Billy.Pettit at wdc.com
Thu Jun 8 19:38:23 CDT 2006
Tony Duell answered:
> However, the operation of a scanner is not too complex to reverse
Rather you than me. The only scanner I looked inside had several
> I guess that we still can't get you to accept one, even for free, without
> open hardware source.
Surely you all know me by now. I am not going to depend on something that I
I'm still glassy eyed about this statement. So I thought I would tell you a
little about some work I did in the past. In OKCity, I was responsible for
all the customer support documentation on the MPI floppies, cartridge and
fixed disk drives. In the early 80's I had to do a study and recommend ways
to reduce costs - publications had become a huge cost empire within
Engineering. And whole product families were being delayed while the
elaborate manuals were written and prepared. Customers were complaining
about the enormous cost of maintenance.
So I sample polled the largest customers for our drives. It was a couple of
hundred out of 2500+. At that time, the only ones who replied that they
needed schematics were a couple of repair services. We asked on theory of
operation, app notes, etc. Same thing. None of the customers paying the
bills used any of the elaborate documentation except for the interface
The conclusion reached was that schematics were not required and they were
dropped. If any customer complained, I was to supply him engineering
drawings as schematics. No customer ever complained. (Note the word
customer - the ones who spent the money. A few third party types weren't
happy, but they were a real thorn in our side then.)
Theory of Ops was dropped. So were wire lists. Parts lists stayed - always
like to sell parts at slight markups. (Sarcasm implied.)
At that time two other trends were starting. First, most products no longer
needed card cages. ICs allowed all the logic of a drive to be on one PCB.
And we certainly did not want end users mucking up those boards by trying to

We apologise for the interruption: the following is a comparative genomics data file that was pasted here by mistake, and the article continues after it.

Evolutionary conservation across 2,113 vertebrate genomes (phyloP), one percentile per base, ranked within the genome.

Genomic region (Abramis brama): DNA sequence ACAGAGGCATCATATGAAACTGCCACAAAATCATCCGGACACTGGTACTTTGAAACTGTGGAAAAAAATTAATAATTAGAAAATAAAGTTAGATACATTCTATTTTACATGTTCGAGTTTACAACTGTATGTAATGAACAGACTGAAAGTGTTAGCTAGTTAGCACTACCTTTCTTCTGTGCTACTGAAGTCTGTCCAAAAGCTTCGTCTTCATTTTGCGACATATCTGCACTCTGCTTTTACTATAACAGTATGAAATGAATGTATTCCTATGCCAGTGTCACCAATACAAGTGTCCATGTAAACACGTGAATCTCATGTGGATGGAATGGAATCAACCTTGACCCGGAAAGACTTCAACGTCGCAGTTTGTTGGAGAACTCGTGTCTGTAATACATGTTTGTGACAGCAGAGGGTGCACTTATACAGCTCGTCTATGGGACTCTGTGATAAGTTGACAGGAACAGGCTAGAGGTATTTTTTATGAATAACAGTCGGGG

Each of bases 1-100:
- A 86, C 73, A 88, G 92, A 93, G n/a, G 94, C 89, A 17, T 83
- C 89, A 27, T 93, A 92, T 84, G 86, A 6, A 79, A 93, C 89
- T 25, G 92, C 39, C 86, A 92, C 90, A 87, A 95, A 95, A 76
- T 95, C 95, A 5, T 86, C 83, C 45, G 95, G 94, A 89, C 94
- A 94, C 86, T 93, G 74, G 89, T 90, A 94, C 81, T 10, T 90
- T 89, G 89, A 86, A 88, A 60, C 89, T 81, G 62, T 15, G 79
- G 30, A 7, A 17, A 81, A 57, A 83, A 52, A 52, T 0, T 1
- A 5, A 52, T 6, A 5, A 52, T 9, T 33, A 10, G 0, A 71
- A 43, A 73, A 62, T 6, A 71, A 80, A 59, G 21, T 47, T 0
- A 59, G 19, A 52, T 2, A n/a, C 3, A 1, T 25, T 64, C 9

repair them. (Also, many of the circuits were tuned in PCB fab; swapping
out an IC wouldn't always fix the problem. It had to be tuned to be
Second, the first ASICs were used; I believe the first ones for us were on
the 8" products. Physical size and board space were suddenly critical. The
shrink to the 5.25" Wren series was really tough for engineers who were used
to designing individual boards bigger than the entire Wren.
So - the MPI official policy was to no longer provide documentation. The
customer did not demand it, wasn't willing to pay for it. With ASICs and
single board drives, we didn't want them to repair the units. The customers
were pleased with the change - they were able to reduce their maintenance
staffs, their spare parts costs and their cost of ownership. I'm cutting
out a long section out here about the reliability of replaceable components
vs limiting connections, adjustments, power etc. It is the same argument
used on anything electronic.
The point to all this is that a series of conscious deliberate decisions
were made to prevent what Tony wants to do: repair to a component level.
Repair cost money, was unreliable and required massive support. The world
would only pay for cheaper product. The ASPs for disk drives moved from
$3000+ to sub $50 in 15 years while the capacity went from 16 MB for Wren I
to a terabyte today. A repairable drive was a luxury that nobody would pay
for. And as time has proved, was unnecessary.
Since that time, more than 20 years, Tony Duell is the only person I've met
who insists on repairing his personal work system to the component level.
Everyone else, wants it to be cheap and reliable. And that includes the
most fanatical military buyer.
What's next? My last three employers all had long range programs to get the
entire drive electronics and interface down to one piece of silicon. And
they want to eliminate the connectors as much as possible. Hard drives will
be soldered to PCBs before the end of the decade. Optical drives are a
little harder because of the form factor. They will achieve one piece of
silicon, but it will probably be mounted on the OPU and have a 4 wire serial
As everything moves to SOC (System On A Chip) designers become firmware
engineers. And already, there are plans to make firmware easier and more
modular. The goal here is to have the system design itself from a few high
I understand Tony's feelings - I've encountered similar viewpoints many
times in other fields. But it makes me sad, because he can't share a lot of
the fun with us. We can't send him scanned manuals and he can't send us
some of the work he has done. And what about photos from our conventions,
videos of the speakers, software that is on CDs not floppies? The exchange
of knowledge that bonds the rest of us is lost with Tony. And he has lots
of knowledge that we would enjoy seeing.
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